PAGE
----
What Is A Holistic Recovery?

I’ve talked quite a bit already in the short history of this blog about taking a holistic approach to recovery.  Today, let’s take a deeper look at what holistic recovery really means and perhaps even decide if it’s really the best label for my approach.
Let’s start by looking up the actual definition of the word “holistic”.  Here’s what a Google search of the word returns:

characterized by comprehension of the parts of something as intimately interconnected and explicable only by reference to the whole.
characterized by the treatment of the whole person, taking into account mental and social factors, rather than just the physical symptoms of a disease.

So by the medical definition, a holistic recovery treats the whole person not just physically, but mentally and socially as well.  I often see holistic referred to as treating the mind, body, and spirit.

The hangup I’ve had with the term holistic since I’ve begun using it is that it sounds overly spiritual.  While spirituality is definitely a part of my approach, I don’t want the word or what people think the word represents to be a turnoff.  I feel like it runs the risk of being deemed as a religious term to some and part of the reason I’m so adamant about promoting alternatives to Alcoholic Anonymous is that the number one reason I’ve heard people say that they don’t want to do AA is due to the religious aspect.

My “holistic” approach is intended to mean that recovery encompasses all parts of my life.  I’ve made a whole new sober lifestyle.
While I was sitting in inpatient detox for eight days, I made a promise to myself that I would do anything and everything I could to stay sober for the long haul this time.  I needed to be clean in order to get a handle on my severe anxiety.  For my entire adult life, I dealt with my anxiety by using alcohol and benzos to mask it.  It was time to face it as an adult and truly learn to manage it.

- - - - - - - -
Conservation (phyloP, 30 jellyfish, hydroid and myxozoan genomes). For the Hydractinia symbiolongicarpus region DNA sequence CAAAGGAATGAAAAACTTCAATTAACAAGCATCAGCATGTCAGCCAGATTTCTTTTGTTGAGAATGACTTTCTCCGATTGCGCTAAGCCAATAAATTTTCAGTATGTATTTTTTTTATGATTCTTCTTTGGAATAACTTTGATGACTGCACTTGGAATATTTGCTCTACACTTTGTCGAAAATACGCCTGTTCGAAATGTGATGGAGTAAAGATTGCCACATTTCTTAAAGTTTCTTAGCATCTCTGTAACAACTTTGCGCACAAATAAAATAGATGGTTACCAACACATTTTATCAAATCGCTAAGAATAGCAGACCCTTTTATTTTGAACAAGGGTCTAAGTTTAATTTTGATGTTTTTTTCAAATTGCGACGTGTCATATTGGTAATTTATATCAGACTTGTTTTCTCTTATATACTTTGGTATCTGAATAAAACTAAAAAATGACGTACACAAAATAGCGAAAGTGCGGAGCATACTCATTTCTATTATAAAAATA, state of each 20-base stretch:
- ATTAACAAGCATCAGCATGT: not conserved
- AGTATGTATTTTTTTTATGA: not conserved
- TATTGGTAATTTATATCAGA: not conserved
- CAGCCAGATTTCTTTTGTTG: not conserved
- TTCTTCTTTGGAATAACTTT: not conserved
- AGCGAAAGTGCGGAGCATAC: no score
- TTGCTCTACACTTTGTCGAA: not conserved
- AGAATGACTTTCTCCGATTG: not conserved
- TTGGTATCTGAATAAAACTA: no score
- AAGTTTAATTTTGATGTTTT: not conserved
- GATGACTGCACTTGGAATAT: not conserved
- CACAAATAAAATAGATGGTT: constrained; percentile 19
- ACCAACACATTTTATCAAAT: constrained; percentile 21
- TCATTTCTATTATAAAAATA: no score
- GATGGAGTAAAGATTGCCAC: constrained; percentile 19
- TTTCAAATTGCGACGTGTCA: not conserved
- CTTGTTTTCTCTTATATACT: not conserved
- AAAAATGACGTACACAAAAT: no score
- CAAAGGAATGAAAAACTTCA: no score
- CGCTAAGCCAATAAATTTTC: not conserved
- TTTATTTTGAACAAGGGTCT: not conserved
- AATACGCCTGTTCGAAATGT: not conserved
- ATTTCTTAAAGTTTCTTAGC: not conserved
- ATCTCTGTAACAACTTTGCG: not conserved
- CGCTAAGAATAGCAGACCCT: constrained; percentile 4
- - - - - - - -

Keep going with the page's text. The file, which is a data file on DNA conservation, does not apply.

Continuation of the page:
My biggest fear was that after my intensive outpatient program was over, I would have to rely on attending AA meetings to stay sober.  For an introvert with an anxiety disorder, that’s a nightmare.  And while I do attend meetings as part of my ongoing recovery, the difference between having to do it versus doing it if I choose to is absolutely huge.  It’s all about perspective.
That is why I’ve adopted a wide range of tools and resources that collectively support my new lifestyle.  Instead of relying on meetings and other people to keep me motivated, I can find motivation for myself by living a better lifestyle that promotes sobriety.  I’m not leaning on one resource or group to support me.  I have a whole set to choose from.  If I don’t feel social and don’t want to go to a meeting, I can still get inspiration and support from my other new tools such as meditation and mindfulness to ground myself, or I’ll do some journaling to get out of my own head.
Being so introverted, I believe that the biggest help in this process has been one-on-one counseling.  Now, I know that seeing a counselor, or therapist, has a stigma but I don’t care.  I have a great counselor and she has helped me immensely during the past 7.5 months, especially when I hit rough patches.  Remember, I had identified my anxiety as the underlying issue and the main motivator in my addiction.  So working with a counselor one-on-one to begin addressing my anxiety head-on as an adult is probably the most important step for me personally.
Now, I’m not saying everyone needs to go to a therapist.  It’s just something that works for me.  The point of a holistic approach is to try all the options that you feel comfortable with and figure out what works and what doesn’t work for you personally.  Those tools will vary depending on the underlying reasons behind your own addiction.
I’m still not convinced that “holistic” is the best term to describe my approach, but it is the closest well-known term to use to introduce the concept of it.  I know I’m overthinking it, but this will work itself out as I begin to share my story with more people and develop my pitch so to speak.
What are your thoughts on the term holistic recovery?  What would you suggest I use as the one-liner to introduce my approach described in this post?  Your thoughts and feedback are always appreciated.
Love Y’all!